Study Raises Questions Over Air Pollution Link Between Childhood Leukemia And Power Lines
A new study is raising questions on a theory that suggested a risk of leukemia among children born close to overhead power lines could be caused by an alteration to surrounding air pollution.
The study found little evidence to support the 'corona-ion hypothesis' which has been cited as a possible explanation for the excess of childhood leukemia cases close to high-voltage overhead power lines in the UK prior to the 1980s, the press release added.
The 'corona-ion hypothesis' is based on the fact that high-voltage overhead power lines create charged particles in the surrounding air by a process known as ionization.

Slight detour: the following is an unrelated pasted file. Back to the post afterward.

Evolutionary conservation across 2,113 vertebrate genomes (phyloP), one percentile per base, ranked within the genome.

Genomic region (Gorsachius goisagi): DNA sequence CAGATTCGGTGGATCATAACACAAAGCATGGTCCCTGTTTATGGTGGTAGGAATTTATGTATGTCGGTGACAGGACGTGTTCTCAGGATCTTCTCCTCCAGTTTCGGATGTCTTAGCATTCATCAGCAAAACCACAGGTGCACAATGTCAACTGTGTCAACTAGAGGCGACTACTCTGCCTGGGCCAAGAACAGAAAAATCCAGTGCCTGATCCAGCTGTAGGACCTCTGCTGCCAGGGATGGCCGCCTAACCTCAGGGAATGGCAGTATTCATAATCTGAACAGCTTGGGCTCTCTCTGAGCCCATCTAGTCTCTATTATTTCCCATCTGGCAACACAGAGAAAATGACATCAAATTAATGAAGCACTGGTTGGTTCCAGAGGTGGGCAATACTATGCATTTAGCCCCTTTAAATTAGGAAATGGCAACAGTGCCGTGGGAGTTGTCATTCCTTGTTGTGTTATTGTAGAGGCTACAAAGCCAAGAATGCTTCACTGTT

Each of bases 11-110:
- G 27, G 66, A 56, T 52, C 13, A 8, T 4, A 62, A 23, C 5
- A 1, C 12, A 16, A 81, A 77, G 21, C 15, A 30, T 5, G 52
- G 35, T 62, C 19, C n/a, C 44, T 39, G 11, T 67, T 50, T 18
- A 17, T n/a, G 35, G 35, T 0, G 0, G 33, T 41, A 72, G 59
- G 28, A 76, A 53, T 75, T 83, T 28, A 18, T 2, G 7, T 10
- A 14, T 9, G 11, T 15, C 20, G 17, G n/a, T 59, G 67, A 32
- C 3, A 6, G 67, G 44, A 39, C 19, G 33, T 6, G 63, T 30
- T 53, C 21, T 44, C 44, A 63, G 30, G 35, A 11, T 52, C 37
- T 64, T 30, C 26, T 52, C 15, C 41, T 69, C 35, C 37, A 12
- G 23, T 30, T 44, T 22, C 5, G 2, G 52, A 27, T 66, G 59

To weigh the importance of the theory, researchers used data from over 7,000 children in England and Wales who were born and diagnosed with leukemia between 1968 and 2008, and who lived within 600 m of a high-voltage overhead power line.
'We found in earlier studies that, for previous decades, childhood leukaemia rates were higher near power lines. This new paper seems to show that this wasn't caused by corona ions - but it leaves us still searching for the true cause and we are undertaking further investigations of the variation in risk over time,' study co-author Kathryn Bunch said in the press release.
The study has been published in the Journal of Radiological Protection.